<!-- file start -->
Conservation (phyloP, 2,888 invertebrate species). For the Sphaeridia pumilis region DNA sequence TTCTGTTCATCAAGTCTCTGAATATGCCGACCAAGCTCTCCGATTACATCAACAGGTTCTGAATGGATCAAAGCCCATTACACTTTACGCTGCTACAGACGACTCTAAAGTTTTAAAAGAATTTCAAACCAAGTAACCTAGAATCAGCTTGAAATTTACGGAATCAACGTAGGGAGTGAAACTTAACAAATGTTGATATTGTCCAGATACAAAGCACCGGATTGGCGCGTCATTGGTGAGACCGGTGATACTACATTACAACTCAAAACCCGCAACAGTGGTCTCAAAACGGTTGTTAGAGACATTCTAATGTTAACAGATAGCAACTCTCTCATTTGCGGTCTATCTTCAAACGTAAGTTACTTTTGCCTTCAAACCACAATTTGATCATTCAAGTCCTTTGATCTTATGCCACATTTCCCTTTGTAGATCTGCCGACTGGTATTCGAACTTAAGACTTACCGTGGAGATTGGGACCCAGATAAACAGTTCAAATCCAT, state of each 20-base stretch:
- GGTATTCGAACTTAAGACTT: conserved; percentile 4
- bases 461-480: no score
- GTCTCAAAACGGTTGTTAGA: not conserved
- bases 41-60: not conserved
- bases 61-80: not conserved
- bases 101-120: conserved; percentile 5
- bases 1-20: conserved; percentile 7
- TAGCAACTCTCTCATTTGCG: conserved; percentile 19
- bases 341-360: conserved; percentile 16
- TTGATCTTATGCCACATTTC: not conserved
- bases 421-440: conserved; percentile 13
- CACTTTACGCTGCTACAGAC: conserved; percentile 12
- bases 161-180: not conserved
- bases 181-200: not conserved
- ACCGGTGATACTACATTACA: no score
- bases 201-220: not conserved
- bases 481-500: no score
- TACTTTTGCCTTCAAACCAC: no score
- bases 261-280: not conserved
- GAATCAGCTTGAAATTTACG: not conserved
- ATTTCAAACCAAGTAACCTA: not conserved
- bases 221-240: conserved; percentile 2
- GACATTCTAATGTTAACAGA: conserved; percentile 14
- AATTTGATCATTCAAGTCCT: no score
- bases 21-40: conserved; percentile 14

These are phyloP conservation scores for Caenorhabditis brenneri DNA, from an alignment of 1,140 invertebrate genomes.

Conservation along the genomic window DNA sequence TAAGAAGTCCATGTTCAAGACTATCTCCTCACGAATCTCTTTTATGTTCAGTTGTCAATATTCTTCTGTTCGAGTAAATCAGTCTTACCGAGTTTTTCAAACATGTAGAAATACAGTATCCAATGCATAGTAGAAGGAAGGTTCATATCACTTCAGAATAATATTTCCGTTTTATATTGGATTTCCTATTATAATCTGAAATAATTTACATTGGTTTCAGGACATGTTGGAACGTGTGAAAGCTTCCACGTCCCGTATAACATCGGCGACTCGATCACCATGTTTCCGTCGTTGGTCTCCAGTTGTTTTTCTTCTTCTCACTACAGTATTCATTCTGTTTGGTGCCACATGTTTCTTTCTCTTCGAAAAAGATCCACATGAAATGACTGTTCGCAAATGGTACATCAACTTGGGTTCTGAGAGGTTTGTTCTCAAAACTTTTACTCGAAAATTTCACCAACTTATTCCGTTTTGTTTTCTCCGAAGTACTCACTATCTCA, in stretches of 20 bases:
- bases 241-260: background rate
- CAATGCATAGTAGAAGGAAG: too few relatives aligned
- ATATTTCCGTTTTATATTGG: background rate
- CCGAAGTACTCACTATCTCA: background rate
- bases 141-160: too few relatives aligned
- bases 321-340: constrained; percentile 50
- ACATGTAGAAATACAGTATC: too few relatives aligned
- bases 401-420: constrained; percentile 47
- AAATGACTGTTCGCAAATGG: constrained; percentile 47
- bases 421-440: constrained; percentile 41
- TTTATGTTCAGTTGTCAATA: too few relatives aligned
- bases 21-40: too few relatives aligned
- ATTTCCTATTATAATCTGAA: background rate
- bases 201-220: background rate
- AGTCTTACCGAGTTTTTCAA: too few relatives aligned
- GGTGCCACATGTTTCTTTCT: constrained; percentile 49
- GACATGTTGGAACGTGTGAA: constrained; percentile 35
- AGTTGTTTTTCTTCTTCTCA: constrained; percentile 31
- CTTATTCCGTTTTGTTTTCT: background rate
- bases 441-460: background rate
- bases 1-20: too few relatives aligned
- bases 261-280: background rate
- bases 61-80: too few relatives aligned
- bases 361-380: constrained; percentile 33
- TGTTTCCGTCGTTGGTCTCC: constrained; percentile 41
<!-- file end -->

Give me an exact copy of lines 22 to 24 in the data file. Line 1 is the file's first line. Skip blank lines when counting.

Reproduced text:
- ATTTCAAACCAAGTAACCTA: not conserved
- bases 221-240: conserved; percentile 2
- GACATTCTAATGTTAACAGA: conserved; percentile 14